Hello! I’m an unreliable narrator! Do you know what that means? Can you go all the way back to middle or high school English to remember? It means that I could be telling the truth or I could be lying. I could be recounting things accurately or I could be putting my own bias and spin on it. You can’t rely on what I’m going to say! It’s wild! It’s like … life itself!
… That shit right there? That is the whole plot of Life Itself, the latest film from This Is Us creator Dan Fogelman. This is Fogelman’s The Book of Henry, the movie that made us all realize, “Ugh, Colin Trevorrow, NO.” Fogelman applies all of his most melodramatic twists and turns to Life Itself, all of his attempts at making us cry and wail and sob, and I — the person who cried at that Nike ad, at every single A Star is Born trailer, and whenever I even think about The Namesake — was utterly unmoved. Not one tear, motherfuckers! And that’s because I was too busy being enraged at the goddamn mess of this film.
Let’s just go DEEP into spoiler territory here. If you want to read a spoiler-free review of Life Itself, EVACUATE THE PREMISES. I CANNOT HELP YOU. I can only share the insanity.
Fogelman divides the film into various “chapters,” one through five, and uses them to toy with his idea of life being an unreliable narrator. You never know what’s coming, you never know what’s next, and this is all treated like some grand philosophical idea when it’s just … you know, living. Yet from the beginning through the end of the film, Fogelman clings to this idea like it’s something thoroughly unique and profound; he even has Oscar Isaac’s character solemnly tell his therapist, played by Annette Bening, “This is really some deep philosophical shit we’re talking about here.” [Insert Rihanna rolling up car window.gif; that’s how I feel reliving that line of dialogue. Ugh.]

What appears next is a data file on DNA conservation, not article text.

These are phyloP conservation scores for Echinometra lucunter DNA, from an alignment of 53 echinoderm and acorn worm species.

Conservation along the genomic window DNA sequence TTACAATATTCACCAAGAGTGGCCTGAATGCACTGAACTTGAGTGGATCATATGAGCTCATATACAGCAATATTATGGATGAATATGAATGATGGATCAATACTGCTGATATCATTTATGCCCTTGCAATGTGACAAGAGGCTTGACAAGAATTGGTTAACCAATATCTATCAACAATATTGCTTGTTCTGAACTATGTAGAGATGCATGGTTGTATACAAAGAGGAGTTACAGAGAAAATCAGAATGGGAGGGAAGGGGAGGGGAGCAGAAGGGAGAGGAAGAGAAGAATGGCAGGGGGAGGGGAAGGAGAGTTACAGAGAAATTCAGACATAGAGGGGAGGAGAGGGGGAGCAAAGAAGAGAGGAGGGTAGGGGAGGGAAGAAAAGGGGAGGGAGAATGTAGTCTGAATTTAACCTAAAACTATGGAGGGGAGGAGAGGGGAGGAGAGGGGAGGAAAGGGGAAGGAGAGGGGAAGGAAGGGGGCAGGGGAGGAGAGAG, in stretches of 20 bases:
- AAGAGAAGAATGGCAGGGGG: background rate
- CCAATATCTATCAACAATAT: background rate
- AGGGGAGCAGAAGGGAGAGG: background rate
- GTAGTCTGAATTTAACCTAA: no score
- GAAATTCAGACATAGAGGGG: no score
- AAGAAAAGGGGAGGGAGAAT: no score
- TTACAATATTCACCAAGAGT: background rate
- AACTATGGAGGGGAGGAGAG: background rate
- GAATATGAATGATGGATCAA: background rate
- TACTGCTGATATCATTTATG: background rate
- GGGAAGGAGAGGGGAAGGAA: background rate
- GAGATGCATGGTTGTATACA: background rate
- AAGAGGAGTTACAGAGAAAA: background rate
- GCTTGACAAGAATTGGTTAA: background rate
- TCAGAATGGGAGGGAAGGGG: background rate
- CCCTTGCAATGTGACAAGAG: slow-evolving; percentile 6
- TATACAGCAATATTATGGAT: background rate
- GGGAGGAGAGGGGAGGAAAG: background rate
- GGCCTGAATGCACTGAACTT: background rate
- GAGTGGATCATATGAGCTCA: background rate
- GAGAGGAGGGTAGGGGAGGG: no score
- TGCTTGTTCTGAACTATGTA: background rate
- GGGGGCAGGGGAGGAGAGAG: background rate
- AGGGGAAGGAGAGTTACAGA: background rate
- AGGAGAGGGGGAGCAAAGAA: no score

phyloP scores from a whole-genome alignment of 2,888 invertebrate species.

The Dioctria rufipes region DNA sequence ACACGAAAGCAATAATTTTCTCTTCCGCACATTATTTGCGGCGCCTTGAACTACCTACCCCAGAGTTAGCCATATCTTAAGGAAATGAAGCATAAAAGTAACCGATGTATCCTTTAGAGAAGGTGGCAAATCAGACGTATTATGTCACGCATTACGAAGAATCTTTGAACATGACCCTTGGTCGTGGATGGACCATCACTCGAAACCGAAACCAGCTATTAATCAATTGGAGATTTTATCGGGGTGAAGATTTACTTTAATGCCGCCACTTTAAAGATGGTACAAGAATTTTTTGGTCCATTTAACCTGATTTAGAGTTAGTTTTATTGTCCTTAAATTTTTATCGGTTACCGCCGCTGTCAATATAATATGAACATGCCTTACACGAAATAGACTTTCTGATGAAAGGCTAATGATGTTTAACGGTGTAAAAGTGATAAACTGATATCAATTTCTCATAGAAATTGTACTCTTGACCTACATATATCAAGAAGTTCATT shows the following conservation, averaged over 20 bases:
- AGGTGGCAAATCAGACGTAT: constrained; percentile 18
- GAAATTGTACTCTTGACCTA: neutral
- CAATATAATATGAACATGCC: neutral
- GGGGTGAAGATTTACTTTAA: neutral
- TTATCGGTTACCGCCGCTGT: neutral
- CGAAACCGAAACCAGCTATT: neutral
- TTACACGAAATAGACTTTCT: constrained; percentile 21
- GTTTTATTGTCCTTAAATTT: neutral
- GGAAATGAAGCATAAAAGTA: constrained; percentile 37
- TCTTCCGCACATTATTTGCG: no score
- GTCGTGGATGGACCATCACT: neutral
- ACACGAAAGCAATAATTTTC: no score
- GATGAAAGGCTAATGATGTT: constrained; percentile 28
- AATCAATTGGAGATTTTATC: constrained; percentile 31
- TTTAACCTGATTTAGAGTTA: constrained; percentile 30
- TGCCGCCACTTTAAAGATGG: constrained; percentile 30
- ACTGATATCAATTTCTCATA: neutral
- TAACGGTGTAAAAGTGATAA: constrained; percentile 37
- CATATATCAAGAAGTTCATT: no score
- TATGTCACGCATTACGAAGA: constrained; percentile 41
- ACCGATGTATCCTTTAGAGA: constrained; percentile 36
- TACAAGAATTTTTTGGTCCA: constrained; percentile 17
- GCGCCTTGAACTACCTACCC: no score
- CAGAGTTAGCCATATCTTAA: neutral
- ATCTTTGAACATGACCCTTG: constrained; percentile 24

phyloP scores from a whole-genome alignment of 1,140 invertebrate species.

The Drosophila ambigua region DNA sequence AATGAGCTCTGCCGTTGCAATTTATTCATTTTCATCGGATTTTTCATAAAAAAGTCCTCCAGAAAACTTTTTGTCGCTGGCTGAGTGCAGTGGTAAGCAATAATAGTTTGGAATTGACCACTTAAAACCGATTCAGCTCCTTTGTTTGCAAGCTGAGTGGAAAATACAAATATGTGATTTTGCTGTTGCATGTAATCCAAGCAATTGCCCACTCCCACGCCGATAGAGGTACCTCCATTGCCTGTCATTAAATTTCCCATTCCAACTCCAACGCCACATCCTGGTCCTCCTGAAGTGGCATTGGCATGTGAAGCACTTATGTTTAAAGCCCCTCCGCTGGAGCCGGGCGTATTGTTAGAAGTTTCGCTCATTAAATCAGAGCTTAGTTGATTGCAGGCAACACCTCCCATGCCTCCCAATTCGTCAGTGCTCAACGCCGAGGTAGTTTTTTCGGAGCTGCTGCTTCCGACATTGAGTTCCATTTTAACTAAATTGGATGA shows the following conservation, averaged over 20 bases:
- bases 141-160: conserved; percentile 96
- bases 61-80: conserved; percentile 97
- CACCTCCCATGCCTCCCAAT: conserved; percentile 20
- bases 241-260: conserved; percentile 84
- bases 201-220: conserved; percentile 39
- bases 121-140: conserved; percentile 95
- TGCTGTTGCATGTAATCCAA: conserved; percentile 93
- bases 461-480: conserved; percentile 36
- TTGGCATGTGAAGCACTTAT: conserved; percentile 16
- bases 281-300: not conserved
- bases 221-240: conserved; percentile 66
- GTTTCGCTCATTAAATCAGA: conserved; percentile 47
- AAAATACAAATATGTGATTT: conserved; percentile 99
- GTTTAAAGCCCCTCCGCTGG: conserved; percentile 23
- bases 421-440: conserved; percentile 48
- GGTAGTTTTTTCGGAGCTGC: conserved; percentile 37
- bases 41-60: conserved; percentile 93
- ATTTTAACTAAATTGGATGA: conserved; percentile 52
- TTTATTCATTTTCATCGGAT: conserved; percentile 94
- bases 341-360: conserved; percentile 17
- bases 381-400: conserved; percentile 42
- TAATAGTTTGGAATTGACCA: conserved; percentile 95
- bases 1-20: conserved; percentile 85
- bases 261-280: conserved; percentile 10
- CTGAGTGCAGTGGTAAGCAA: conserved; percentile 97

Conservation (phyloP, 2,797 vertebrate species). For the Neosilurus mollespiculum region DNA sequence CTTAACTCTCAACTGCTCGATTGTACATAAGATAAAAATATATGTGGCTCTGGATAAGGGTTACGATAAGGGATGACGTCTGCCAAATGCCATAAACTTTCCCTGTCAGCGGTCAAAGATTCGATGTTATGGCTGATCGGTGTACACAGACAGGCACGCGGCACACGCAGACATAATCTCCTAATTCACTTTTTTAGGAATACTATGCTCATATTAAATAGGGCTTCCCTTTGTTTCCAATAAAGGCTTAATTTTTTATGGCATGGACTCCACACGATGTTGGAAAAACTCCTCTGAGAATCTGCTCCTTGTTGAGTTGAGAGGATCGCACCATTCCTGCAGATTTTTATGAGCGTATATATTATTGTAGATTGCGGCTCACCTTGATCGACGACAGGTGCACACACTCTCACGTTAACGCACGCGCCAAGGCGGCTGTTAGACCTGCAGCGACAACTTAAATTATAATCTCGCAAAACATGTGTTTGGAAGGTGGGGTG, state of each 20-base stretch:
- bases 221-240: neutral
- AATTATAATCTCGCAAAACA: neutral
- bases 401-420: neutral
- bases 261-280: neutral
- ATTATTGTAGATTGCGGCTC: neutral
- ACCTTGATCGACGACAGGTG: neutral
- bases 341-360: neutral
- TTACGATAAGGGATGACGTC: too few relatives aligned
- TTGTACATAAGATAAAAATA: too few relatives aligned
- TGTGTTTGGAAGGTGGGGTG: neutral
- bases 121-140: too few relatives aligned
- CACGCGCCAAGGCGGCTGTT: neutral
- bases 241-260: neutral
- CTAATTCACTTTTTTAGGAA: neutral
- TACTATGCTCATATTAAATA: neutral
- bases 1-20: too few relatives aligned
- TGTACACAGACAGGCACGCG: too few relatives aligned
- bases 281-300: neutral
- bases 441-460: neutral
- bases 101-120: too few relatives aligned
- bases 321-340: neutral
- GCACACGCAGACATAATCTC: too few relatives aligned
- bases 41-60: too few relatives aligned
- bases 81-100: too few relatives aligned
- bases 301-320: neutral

Anyway! So right, those chapters — the first focuses on the relationship between Isaac’s Will and the love of his life, Olivia Wilde’s Abby, who is pregnant with their first child. When we meet Will, he’s disgruntled and desperate, pouring whiskey into his coffee and frustrated by a failed screenplay he wrote that was narrated by Samuel L. Jackson (yes, the movie actually begins with Jackson narrating this terrible film idea), and we learn that he and Abby were happy together, fell in love in college, bonded over Bob Dylan (exasperated sigh) and Quentin Tarantino (double exasperated sigh), and she was his perfect manic pixie dream girl, and he threatened to kill himself if she didn’t accept his proposal, and then they got married and got pregnant and were going to name their daughter Dylan and then Olivia got hit by a bus and died.
HIT BY A BUS. AND DIED. We see blood all over the pavement and it’s all grotesque and unnecessarily macabre because FEELINGS, and then we realize that Will doesn’t want to live anymore, either, and he shoots himself in the head in his therapist’s office. Because FEELINGS.
Cue the next chapter! Which is about their daughter, Dylan, who grows up to be Olivia Cooke with Manic Panic hair and a rose tattoo behind her ear and she hates Bob Dylan, tearing up a poster in her room and resenting her parents for dying and performing in a shitty punk band and eating peanut butter and jelly sandwiches, just like her grandmother used to, because of genetics and history and familial lineage. She imagines the accident that killed her mother over and over again, and although she never says anything as absurd as Abby telling Will when he professed his feelings for her that “I may not be equipped to be loved this much” (barf), she does push away her grandfather played by Mandy Patinkin at every opportunity. He wants her to go to college, he’s worried about her smoking and drinking, but Dylan can’t be consoled. Her life is one shaped by tragedy and despair, and she’s wallowing in it.